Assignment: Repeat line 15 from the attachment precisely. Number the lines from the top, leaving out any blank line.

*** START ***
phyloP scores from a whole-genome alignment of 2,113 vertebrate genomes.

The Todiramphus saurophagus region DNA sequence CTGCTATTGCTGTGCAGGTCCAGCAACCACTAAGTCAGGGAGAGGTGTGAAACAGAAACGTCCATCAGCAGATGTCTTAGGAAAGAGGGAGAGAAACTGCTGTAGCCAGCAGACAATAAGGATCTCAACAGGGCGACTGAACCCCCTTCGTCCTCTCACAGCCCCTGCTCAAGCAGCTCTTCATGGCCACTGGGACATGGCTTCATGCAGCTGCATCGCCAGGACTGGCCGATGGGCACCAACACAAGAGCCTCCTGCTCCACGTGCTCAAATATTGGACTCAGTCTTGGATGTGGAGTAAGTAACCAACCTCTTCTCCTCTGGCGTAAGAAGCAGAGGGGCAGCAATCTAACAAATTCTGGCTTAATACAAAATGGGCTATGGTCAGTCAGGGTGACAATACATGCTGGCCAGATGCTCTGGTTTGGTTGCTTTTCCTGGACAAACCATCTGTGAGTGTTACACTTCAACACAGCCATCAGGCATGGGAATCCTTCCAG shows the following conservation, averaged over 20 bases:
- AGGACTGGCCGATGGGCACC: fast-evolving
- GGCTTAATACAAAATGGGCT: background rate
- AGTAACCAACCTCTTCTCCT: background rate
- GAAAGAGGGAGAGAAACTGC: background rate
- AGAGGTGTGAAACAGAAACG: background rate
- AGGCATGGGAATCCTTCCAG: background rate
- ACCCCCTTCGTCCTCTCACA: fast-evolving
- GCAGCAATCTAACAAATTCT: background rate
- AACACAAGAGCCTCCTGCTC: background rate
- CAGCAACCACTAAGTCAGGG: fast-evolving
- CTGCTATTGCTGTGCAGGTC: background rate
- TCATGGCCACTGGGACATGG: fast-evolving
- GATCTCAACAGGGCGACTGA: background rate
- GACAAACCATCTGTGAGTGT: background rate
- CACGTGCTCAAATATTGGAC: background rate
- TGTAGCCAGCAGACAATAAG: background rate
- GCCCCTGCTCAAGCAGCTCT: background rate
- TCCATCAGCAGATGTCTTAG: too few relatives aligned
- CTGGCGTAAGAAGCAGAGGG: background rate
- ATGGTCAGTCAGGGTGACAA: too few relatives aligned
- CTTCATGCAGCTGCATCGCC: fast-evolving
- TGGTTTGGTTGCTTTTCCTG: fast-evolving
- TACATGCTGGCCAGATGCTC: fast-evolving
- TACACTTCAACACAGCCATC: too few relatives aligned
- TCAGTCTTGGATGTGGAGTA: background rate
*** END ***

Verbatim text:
- GATCTCAACAGGGCGACTGA: background rate